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Feature - Issue #12

The Plant Name-Giver

Words and artworks by Abel Rodríguez / Mogaje Guihu
Translated by Laura Strang Steel
With an introduction by Beatriz López Beatriz López

Mogaje Guihu is a sage of the Nonuya people who possesses the ancestral knowledge of medicinal plants and the ecological systems of the Amazon basin. He comes from a territory known as The Savanna, situated between the Cahuinarí River and the upper part of the Igara Paraná River in Colombia.

Since his early years, Mogaje Guihu was designated to be the ‘plant name-giver’, a term that identifies someone who knows about and handles the vegetal species of the tropical rainforest; this implies the mastery of hundreds of flora species, their anatomical features, their architecture, the type and distribution of branches and leaves, their bark type, their flowers and fruits, as well as the ecological relations with different animal species. One of the most precise and appreciated aspects of the plant name-givers are their knowledge of the medicinal properties of each plant and the production of remedies.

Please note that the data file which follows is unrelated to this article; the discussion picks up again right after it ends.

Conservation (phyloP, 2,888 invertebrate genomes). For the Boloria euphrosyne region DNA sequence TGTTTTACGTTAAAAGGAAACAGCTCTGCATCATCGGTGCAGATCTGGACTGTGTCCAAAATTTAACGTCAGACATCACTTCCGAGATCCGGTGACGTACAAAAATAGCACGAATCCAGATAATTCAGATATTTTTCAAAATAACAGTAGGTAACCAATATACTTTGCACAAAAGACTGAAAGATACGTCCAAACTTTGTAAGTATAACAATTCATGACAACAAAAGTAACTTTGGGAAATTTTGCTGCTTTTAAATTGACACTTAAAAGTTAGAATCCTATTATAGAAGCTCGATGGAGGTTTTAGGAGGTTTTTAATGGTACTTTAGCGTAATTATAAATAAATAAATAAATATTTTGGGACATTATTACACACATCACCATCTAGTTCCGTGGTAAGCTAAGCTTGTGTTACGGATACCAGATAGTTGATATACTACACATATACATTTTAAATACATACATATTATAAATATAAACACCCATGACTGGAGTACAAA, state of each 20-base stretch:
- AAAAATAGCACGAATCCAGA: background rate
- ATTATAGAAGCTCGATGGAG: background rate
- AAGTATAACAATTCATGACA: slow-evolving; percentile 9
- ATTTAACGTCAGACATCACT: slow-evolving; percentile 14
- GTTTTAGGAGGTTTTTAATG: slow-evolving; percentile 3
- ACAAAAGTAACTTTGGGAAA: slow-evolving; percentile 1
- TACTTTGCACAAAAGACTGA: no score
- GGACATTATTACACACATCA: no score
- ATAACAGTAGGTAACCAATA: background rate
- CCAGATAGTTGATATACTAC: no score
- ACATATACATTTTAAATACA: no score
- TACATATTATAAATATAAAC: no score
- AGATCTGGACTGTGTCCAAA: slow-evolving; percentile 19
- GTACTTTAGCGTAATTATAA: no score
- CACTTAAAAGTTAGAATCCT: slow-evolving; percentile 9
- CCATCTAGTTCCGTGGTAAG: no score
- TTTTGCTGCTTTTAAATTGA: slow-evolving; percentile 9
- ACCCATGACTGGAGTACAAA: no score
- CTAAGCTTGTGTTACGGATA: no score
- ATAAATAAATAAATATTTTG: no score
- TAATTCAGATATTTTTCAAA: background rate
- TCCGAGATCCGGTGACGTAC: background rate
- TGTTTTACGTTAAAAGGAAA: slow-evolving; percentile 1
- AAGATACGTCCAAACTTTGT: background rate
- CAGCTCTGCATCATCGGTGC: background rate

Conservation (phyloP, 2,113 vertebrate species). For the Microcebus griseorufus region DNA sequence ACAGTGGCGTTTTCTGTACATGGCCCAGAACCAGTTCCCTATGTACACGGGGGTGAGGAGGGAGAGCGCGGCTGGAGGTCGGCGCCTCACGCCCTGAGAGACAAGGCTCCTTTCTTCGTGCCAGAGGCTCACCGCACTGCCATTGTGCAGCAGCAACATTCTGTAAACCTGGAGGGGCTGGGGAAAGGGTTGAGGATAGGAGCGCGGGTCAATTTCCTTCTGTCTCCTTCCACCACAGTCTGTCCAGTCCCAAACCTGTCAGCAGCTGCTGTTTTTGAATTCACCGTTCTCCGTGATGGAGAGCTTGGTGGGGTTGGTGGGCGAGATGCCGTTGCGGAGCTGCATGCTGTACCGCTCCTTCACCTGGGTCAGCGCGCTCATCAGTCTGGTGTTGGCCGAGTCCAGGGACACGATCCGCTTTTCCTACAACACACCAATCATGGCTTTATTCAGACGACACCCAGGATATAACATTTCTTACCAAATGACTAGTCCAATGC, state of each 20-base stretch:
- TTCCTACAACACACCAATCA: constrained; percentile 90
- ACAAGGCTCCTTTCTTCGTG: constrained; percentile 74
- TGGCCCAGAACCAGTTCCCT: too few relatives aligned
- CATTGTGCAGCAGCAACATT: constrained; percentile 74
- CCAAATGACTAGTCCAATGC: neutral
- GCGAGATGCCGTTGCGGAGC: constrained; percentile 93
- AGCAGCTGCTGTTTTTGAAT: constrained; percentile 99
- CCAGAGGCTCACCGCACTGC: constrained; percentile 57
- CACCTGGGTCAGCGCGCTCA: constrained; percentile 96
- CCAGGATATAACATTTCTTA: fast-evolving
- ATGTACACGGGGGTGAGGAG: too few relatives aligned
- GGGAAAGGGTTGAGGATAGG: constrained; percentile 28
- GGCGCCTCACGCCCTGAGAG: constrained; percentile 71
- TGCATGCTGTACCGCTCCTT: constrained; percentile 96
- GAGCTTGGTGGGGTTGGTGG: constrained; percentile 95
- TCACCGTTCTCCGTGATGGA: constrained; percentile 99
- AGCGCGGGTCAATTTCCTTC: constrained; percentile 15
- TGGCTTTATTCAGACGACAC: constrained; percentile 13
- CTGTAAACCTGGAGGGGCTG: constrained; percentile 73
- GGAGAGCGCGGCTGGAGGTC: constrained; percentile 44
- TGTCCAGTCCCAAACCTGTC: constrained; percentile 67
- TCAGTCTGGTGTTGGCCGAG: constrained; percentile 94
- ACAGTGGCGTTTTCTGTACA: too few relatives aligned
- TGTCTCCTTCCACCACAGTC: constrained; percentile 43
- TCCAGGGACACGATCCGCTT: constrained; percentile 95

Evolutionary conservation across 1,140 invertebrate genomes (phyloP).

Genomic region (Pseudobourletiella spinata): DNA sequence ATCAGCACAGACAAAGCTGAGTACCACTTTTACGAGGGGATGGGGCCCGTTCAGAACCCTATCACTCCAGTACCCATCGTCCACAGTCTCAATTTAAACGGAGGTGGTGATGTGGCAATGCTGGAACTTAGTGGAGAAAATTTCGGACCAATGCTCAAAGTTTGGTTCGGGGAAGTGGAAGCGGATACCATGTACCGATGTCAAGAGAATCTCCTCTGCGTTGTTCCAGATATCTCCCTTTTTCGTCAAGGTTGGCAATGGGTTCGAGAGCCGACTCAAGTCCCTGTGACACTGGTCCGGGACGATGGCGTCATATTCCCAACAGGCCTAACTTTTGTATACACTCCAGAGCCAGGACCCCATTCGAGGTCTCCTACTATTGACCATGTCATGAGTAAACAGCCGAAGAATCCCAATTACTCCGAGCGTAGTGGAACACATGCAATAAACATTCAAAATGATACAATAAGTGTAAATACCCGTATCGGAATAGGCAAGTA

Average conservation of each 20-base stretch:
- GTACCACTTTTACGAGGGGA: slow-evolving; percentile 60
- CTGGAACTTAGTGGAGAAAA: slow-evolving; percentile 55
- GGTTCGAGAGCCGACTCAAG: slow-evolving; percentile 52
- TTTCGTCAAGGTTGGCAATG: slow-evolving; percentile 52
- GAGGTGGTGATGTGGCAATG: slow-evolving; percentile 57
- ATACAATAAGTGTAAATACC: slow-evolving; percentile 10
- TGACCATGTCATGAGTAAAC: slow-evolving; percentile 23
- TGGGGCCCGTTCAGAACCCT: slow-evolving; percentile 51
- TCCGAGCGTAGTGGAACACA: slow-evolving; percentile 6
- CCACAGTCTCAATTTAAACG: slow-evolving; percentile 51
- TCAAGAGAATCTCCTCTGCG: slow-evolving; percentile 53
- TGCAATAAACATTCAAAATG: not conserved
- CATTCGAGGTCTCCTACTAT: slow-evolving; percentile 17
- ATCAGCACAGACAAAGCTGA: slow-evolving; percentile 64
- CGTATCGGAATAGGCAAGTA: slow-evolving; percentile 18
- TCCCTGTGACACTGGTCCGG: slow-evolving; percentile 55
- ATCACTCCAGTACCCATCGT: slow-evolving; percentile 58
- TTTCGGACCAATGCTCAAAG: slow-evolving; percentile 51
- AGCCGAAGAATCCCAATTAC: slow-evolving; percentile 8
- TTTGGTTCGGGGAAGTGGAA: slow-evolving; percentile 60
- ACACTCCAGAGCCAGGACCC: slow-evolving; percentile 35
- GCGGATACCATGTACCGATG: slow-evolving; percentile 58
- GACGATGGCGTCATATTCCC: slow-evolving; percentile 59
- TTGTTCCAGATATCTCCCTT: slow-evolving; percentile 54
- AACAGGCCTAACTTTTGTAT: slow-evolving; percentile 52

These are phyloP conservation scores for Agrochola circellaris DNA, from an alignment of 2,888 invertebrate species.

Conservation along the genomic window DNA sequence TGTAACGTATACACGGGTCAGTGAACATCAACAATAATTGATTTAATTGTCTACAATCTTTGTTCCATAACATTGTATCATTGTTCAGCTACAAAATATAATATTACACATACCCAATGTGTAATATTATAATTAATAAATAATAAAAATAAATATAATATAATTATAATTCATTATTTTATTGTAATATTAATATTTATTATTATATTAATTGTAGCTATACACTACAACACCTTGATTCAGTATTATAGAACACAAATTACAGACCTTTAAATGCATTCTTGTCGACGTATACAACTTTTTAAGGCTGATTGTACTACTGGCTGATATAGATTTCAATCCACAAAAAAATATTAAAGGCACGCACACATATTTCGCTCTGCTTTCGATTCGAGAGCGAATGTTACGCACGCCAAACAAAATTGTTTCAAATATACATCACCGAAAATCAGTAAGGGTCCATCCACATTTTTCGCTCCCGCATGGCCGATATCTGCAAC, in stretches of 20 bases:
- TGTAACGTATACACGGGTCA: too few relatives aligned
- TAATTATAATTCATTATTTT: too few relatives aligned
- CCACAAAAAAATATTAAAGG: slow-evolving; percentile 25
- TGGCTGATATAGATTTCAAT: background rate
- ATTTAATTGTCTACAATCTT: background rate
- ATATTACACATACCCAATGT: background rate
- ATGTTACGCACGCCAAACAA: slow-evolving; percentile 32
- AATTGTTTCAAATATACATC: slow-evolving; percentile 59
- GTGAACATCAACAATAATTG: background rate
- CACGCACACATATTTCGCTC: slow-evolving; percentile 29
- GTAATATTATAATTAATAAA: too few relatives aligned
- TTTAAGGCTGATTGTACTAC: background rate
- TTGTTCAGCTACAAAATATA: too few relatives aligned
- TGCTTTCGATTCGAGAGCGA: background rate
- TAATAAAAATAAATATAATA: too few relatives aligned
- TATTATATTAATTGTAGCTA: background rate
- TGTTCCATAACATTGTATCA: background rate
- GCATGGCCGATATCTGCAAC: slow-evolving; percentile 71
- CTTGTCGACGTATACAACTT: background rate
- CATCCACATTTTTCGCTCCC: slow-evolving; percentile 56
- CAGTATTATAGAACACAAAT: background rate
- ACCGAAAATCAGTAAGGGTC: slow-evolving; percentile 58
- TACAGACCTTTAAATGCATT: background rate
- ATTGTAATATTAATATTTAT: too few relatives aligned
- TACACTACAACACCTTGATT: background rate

In the 1990s, running away from the Colombian armed conflict, Mogaje Guihu’s family left their native territory, eventually ending up in the capital city Bogotá. He began using his Spanish name, Abel Rodríguez, and in order to preserve his legacy, started documenting his knowledge through drawings, seeking to transmit his cosmovision - not only about the forest, but also about the human condition.

Territorio de la Sabana, 2018, Abel Rodríguez, BALTIC. Photographed by Rob Harris.

In the Savanna I learnt all the names of the plants, trees - large sizes, small sizes - the vines and the ferns. It’s something that is a little laborious but I can say that yes, I learnt everything. It was a way of life for us. You have to be in contact with the forest. You don’t listen or talk to anybody else, you just have to be there facing it.